Man Wakes From 19-Year Coma, Speaks to Family

Bioethics   |   Steven Ertelt   |   Jul 9, 2003   |   9:00AM   |   WASHINGTON, DC

Man Wakes From 19-Year Coma, Speaks to Family

by Steven Ertelt Editor
July 9, 2003

Mountain View, AR ( — Terry Wallis fell into a coma 19 years ago following an automobile accident, but surprised his family and doctors June 12 by waking from it and speaking.

"He started out with ‘Mom’ and surprised her and then it was ‘Pepsi’ and then it was ‘milk.’ And now it’s anything he wants to say,” Stone County Nursing and Rehabilitation Center social director Alesha Badgley told the AP Tuesday.

He was able to talk a day later and has been speaking more and more since.

Angilee Wallis says her sons recovery from the coma is a miracle. "I couldn’t tell you my first thought, I just fell over on the floor,” she said.

Wallis, now 39, was riding with a friend in July 1984 when their vehicle swerved off the road and fell into a creek. Authorities found Wallis and a friend the next day under a bridge. Wallis was comatose and his friend had died.

Wallis’ daughter Amber was born shortly before the accident and this if the first time he has been able to speak to her.

Mary Jane Owen, the director of the National Catholic Partnership on Disability, told, "I rejoice that his family had the patience to keep on loving him and recognizing that there was someone there, even when others might have killed him prematurely."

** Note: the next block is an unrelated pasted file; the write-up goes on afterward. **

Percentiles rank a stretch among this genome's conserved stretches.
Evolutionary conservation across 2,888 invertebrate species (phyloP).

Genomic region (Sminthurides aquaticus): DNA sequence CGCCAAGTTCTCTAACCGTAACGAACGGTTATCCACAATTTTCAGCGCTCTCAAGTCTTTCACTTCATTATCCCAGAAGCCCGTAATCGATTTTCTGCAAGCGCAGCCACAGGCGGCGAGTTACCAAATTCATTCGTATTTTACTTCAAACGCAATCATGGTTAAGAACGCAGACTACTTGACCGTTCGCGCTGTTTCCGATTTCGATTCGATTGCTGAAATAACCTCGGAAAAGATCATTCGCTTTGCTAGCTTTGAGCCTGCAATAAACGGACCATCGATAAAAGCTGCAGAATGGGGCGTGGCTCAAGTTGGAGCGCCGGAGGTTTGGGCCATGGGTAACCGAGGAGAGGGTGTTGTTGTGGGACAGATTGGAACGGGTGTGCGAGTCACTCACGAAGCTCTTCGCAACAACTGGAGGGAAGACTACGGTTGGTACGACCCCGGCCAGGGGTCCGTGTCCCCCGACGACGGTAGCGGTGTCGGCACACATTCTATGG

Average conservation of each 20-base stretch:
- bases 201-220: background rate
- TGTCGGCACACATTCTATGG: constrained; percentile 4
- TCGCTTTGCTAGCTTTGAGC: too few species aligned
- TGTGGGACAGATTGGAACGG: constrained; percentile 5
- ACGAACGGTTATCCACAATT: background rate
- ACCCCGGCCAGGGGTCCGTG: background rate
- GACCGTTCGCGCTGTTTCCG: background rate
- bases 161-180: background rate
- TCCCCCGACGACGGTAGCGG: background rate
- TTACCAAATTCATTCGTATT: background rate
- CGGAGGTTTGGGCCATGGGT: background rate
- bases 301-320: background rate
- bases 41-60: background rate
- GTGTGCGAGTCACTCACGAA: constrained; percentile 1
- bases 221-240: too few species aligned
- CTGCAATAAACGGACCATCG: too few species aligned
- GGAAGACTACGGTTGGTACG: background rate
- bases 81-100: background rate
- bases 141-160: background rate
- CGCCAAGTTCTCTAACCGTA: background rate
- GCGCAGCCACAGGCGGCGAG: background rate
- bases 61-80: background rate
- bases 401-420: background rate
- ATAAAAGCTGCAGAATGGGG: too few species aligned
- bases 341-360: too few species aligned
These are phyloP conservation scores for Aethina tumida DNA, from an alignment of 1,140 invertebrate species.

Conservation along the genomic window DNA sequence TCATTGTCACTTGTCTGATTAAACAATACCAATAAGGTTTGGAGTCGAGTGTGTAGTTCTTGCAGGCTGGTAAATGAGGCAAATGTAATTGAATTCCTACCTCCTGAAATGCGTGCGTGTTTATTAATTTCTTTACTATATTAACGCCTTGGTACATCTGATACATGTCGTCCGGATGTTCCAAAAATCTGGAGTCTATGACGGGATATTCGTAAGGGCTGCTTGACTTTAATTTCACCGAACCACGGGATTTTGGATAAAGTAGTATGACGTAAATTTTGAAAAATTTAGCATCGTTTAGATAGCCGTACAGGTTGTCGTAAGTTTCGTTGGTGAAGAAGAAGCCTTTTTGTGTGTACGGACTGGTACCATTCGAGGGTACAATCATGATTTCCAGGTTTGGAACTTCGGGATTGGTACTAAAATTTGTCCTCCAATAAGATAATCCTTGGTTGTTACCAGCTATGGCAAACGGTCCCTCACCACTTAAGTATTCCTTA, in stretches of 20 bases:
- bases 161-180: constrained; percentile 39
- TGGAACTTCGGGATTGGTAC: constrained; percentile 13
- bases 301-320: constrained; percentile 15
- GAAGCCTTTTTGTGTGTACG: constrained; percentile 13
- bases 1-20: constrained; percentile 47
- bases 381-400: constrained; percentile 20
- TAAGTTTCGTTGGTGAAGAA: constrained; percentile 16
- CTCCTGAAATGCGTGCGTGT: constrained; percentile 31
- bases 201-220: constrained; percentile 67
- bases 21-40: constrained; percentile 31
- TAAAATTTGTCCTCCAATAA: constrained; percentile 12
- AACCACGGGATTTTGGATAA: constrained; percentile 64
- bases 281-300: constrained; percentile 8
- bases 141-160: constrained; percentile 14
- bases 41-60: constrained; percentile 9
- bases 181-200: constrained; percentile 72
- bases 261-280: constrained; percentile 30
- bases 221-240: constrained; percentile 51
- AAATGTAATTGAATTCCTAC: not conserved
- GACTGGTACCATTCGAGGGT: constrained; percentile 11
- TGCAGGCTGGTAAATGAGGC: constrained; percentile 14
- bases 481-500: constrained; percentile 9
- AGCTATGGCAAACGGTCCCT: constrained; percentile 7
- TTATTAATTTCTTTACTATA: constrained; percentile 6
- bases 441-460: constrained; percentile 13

"Whether Terry Wallis experienced a miracle or this return to consciousness was due to the more complex reality that there are mechanisms which allow the body over time to heal itself, seems less important than the fact that our knowledge is very limited in terms of those of us who live with neurological disabilities," Owen explained.

Terry seems to be stuck in time. Though he is now talking nonstop, he thought Ronald Reagan was still president and asked to speak with his grandmother, who passed away years ago.

He was in a deep sleep for months following the accident but he communicated with noises or movements.

Terry spent most of his time at the Stone County Rehab Center and his family took him out on weekends and special occasions. "The doctor said that’s why he remembers things, we might have kept his mind going."

"He’s my husband, I married him for better or worse, thick or thin, ’til death do us part," Terri’s wife Sandi said.

"There was just no way I could give up hope on him."